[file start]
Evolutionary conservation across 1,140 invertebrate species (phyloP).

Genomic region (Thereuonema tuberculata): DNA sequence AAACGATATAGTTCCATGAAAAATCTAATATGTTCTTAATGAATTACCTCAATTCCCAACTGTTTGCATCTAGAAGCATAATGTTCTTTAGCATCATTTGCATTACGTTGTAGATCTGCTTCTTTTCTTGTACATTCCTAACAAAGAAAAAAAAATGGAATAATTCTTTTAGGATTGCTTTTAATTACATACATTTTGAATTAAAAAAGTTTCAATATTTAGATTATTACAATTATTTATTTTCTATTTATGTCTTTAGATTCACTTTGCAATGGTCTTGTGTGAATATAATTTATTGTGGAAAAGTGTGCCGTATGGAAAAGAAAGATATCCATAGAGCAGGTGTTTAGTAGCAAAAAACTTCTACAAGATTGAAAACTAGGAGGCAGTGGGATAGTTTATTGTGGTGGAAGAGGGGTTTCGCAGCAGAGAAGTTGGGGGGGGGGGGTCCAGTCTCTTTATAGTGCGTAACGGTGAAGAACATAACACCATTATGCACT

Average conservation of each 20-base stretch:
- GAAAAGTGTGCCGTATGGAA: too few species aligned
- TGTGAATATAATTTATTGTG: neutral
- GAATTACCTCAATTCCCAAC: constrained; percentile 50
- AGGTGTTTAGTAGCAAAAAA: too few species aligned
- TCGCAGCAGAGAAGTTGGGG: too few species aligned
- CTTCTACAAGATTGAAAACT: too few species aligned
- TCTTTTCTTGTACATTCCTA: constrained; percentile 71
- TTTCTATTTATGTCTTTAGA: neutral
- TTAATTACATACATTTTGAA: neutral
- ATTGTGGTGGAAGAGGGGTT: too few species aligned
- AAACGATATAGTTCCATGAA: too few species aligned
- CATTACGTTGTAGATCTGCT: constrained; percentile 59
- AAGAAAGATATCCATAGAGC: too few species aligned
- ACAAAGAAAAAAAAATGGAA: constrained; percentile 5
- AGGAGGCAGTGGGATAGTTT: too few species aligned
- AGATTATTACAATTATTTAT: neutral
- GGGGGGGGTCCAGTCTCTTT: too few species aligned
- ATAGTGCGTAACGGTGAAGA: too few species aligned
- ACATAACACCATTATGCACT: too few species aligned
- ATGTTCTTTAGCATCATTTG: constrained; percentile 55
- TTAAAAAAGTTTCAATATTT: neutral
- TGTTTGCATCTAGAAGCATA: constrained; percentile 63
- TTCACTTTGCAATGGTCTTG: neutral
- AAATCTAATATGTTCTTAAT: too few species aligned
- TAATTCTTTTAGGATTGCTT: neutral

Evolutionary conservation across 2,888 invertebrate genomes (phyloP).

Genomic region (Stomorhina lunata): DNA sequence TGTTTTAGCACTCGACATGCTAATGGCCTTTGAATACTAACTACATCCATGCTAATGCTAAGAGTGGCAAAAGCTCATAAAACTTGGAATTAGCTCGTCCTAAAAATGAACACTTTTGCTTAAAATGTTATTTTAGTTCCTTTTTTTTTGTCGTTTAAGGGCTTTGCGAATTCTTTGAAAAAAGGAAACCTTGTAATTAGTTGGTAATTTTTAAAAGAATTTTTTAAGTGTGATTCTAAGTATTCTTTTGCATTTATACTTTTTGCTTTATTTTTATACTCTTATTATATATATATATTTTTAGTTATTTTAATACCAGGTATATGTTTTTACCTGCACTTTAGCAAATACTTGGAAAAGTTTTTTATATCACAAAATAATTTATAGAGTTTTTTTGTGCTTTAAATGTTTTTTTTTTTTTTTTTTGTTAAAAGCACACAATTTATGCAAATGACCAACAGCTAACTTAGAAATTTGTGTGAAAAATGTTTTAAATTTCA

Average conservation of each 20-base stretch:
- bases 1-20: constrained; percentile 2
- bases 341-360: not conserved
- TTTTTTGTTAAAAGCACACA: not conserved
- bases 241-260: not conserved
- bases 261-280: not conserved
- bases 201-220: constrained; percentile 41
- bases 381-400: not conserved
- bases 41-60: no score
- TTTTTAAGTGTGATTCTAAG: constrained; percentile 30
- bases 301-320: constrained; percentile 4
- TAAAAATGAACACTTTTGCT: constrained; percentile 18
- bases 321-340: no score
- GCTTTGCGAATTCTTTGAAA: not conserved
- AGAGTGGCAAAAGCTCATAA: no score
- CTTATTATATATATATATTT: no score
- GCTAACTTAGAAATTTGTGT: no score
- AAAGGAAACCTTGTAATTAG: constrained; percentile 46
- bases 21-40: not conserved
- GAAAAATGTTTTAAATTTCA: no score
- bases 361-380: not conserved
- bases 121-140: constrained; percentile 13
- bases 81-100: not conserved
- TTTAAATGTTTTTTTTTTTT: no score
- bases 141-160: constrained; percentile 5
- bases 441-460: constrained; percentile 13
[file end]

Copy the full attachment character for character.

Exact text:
Evolutionary conservation across 1,140 invertebrate species (phyloP).

Genomic region (Thereuonema tuberculata): DNA sequence AAACGATATAGTTCCATGAAAAATCTAATATGTTCTTAATGAATTACCTCAATTCCCAACTGTTTGCATCTAGAAGCATAATGTTCTTTAGCATCATTTGCATTACGTTGTAGATCTGCTTCTTTTCTTGTACATTCCTAACAAAGAAAAAAAAATGGAATAATTCTTTTAGGATTGCTTTTAATTACATACATTTTGAATTAAAAAAGTTTCAATATTTAGATTATTACAATTATTTATTTTCTATTTATGTCTTTAGATTCACTTTGCAATGGTCTTGTGTGAATATAATTTATTGTGGAAAAGTGTGCCGTATGGAAAAGAAAGATATCCATAGAGCAGGTGTTTAGTAGCAAAAAACTTCTACAAGATTGAAAACTAGGAGGCAGTGGGATAGTTTATTGTGGTGGAAGAGGGGTTTCGCAGCAGAGAAGTTGGGGGGGGGGGGTCCAGTCTCTTTATAGTGCGTAACGGTGAAGAACATAACACCATTATGCACT

Average conservation of each 20-base stretch:
- GAAAAGTGTGCCGTATGGAA: too few species aligned
- TGTGAATATAATTTATTGTG: neutral
- GAATTACCTCAATTCCCAAC: constrained; percentile 50
- AGGTGTTTAGTAGCAAAAAA: too few species aligned
- TCGCAGCAGAGAAGTTGGGG: too few species aligned
- CTTCTACAAGATTGAAAACT: too few species aligned
- TCTTTTCTTGTACATTCCTA: constrained; percentile 71
- TTTCTATTTATGTCTTTAGA: neutral
- TTAATTACATACATTTTGAA: neutral
- ATTGTGGTGGAAGAGGGGTT: too few species aligned
- AAACGATATAGTTCCATGAA: too few species aligned
- CATTACGTTGTAGATCTGCT: constrained; percentile 59
- AAGAAAGATATCCATAGAGC: too few species aligned
- ACAAAGAAAAAAAAATGGAA: constrained; percentile 5
- AGGAGGCAGTGGGATAGTTT: too few species aligned
- AGATTATTACAATTATTTAT: neutral
- GGGGGGGGTCCAGTCTCTTT: too few species aligned
- ATAGTGCGTAACGGTGAAGA: too few species aligned
- ACATAACACCATTATGCACT: too few species aligned
- ATGTTCTTTAGCATCATTTG: constrained; percentile 55
- TTAAAAAAGTTTCAATATTT: neutral
- TGTTTGCATCTAGAAGCATA: constrained; percentile 63
- TTCACTTTGCAATGGTCTTG: neutral
- AAATCTAATATGTTCTTAAT: too few species aligned
- TAATTCTTTTAGGATTGCTT: neutral

Evolutionary conservation across 2,888 invertebrate genomes (phyloP).

Genomic region (Stomorhina lunata): DNA sequence TGTTTTAGCACTCGACATGCTAATGGCCTTTGAATACTAACTACATCCATGCTAATGCTAAGAGTGGCAAAAGCTCATAAAACTTGGAATTAGCTCGTCCTAAAAATGAACACTTTTGCTTAAAATGTTATTTTAGTTCCTTTTTTTTTGTCGTTTAAGGGCTTTGCGAATTCTTTGAAAAAAGGAAACCTTGTAATTAGTTGGTAATTTTTAAAAGAATTTTTTAAGTGTGATTCTAAGTATTCTTTTGCATTTATACTTTTTGCTTTATTTTTATACTCTTATTATATATATATATTTTTAGTTATTTTAATACCAGGTATATGTTTTTACCTGCACTTTAGCAAATACTTGGAAAAGTTTTTTATATCACAAAATAATTTATAGAGTTTTTTTGTGCTTTAAATGTTTTTTTTTTTTTTTTTTGTTAAAAGCACACAATTTATGCAAATGACCAACAGCTAACTTAGAAATTTGTGTGAAAAATGTTTTAAATTTCA

Average conservation of each 20-base stretch:
- bases 1-20: constrained; percentile 2
- bases 341-360: not conserved
- TTTTTTGTTAAAAGCACACA: not conserved
- bases 241-260: not conserved
- bases 261-280: not conserved
- bases 201-220: constrained; percentile 41
- bases 381-400: not conserved
- bases 41-60: no score
- TTTTTAAGTGTGATTCTAAG: constrained; percentile 30
- bases 301-320: constrained; percentile 4
- TAAAAATGAACACTTTTGCT: constrained; percentile 18
- bases 321-340: no score
- GCTTTGCGAATTCTTTGAAA: not conserved
- AGAGTGGCAAAAGCTCATAA: no score
- CTTATTATATATATATATTT: no score
- GCTAACTTAGAAATTTGTGT: no score
- AAAGGAAACCTTGTAATTAG: constrained; percentile 46
- bases 21-40: not conserved
- GAAAAATGTTTTAAATTTCA: no score
- bases 361-380: not conserved
- bases 121-140: constrained; percentile 13
- bases 81-100: not conserved
- TTTAAATGTTTTTTTTTTTT: no score
- bases 141-160: constrained; percentile 5
- bases 441-460: constrained; percentile 13